Urban Nature

Story and photography by F.M. Kearney

How can I crop out the edge of that building?

Has the traffic completely cleared the scene yet?

Are those tourists ever going to move?

If you’ve ever tried to shoot nature photos within an urban environment, you’ve undoubtedly asked yourself questions like these at one time or another. I often write about the difficulties of pursuing a career as a nature photographer in a large metropolitan city. It’s not always economically or logistically possible to escape city limits and venture into the wild to capture true nature. You sometimes have no choice but to shoot nature wherever you can find it—amidst all the inherent distractions of a concrete jungle.

I used to go to great lengths to avoid any man-made objects in my nature photos, believing that any hint of urban artifacts would lessen the impact of the natural subject. This would be true if the objects were only in the shot due to careless oversight. However, it’s an entirely different story if their inclusion is deliberate and done for creative purposes.

Cities come alive with color in the spring. You probably won’t have to go far to find a beautiful flower display. Instead of attempting to isolate it from its surroundings, try to incorporate the natural and the artificial worlds.

Looking down Park Avenue

Looking down Park Avenue

In New York, colorful tulips adorn the median of Park Avenue for several miles. With the traffic zooming by just a few feet away, it’s amazing that they survive. Yet, not only do they survive in this inhospitable environment, they flourish. And for a couple of weeks during the season, they really put the “park” in Park Avenue. Countless tourists photograph these flowers each year, but very few hang around until twilight. That’s too bad (well, it’s great for me since I practically have the whole place to myself), because the city and traffic lights add a lot of vitality to the scene. Instead of waiting for the traffic to clear out of the shot in the photo above, I waited for it to enter. I wanted to use the light trails from passing vehicles as a dynamic framing element for the tulips, as well as a way to help draw the viewer’s eye into the shot. I chose this particular spot in between two glass towers for more symmetry and more colorful light reflecting off the windows. Lastly, I used a 16mm fisheye lens to emphasize the “tunnel” effect of the scene. Continue reading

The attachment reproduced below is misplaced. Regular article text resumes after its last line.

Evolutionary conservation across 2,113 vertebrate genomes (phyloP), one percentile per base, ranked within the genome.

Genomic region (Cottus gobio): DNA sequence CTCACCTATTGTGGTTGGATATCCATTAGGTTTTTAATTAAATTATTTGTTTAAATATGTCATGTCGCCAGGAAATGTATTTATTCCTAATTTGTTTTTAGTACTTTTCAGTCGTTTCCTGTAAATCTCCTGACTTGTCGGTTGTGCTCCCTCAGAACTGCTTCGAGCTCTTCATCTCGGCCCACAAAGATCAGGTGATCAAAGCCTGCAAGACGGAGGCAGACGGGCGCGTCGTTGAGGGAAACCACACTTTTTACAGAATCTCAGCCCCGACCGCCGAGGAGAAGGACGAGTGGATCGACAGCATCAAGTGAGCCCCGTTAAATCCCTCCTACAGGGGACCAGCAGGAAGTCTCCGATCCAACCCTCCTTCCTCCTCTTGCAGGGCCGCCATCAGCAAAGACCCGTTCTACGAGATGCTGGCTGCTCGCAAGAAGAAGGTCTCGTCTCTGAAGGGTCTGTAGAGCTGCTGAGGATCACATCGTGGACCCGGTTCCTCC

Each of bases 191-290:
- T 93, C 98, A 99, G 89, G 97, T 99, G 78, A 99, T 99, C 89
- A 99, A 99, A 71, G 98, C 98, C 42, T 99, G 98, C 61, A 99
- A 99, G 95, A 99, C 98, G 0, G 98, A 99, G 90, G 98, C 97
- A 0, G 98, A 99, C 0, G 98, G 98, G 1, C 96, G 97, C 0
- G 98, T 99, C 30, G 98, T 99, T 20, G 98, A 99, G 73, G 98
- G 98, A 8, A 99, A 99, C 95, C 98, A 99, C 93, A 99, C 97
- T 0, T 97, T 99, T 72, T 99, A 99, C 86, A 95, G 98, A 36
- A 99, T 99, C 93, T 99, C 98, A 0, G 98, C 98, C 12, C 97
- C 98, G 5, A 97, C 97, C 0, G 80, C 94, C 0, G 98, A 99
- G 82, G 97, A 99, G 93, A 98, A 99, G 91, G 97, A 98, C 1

The “Old School” Graduated ND Filter

It is easy for digital photographers to get lazy out in the field — “Oh, I can fix it digitally, later. . . .”

There is nothing necessarily wrong with that approach, but I like to try to get it right in the field, preferably all in one shot. And sometimes that takes a few tricks.

Take the image below I just photographed.

A long exposure can give a nice abstract feel to an image. Using a polarizer slows down your shutter speed about 2 stops helps give you that longer exposure. Combined with a small aperture and low ISO, I had a nice long 30 second exposure to really abstract the water on the lake.

But what about the sky?  It is a lot brighter than the darker foreground here and will overexpose.  I could shoot it in two different exposures and add in the properly exposed sky later, but I’d rather get it one shot.

So I pulled my 3 stop Graduated Neutral Density filter out of my bag and held it over the lens to bring down the light in the bright sky and equalize the exposure.  Voila – you get the image all in one shot. A little more work up front, sure, but worth it to me. (And less work on the computer, later!).

Sean Fitzgerald

Dock at Sunset on Bitter Lake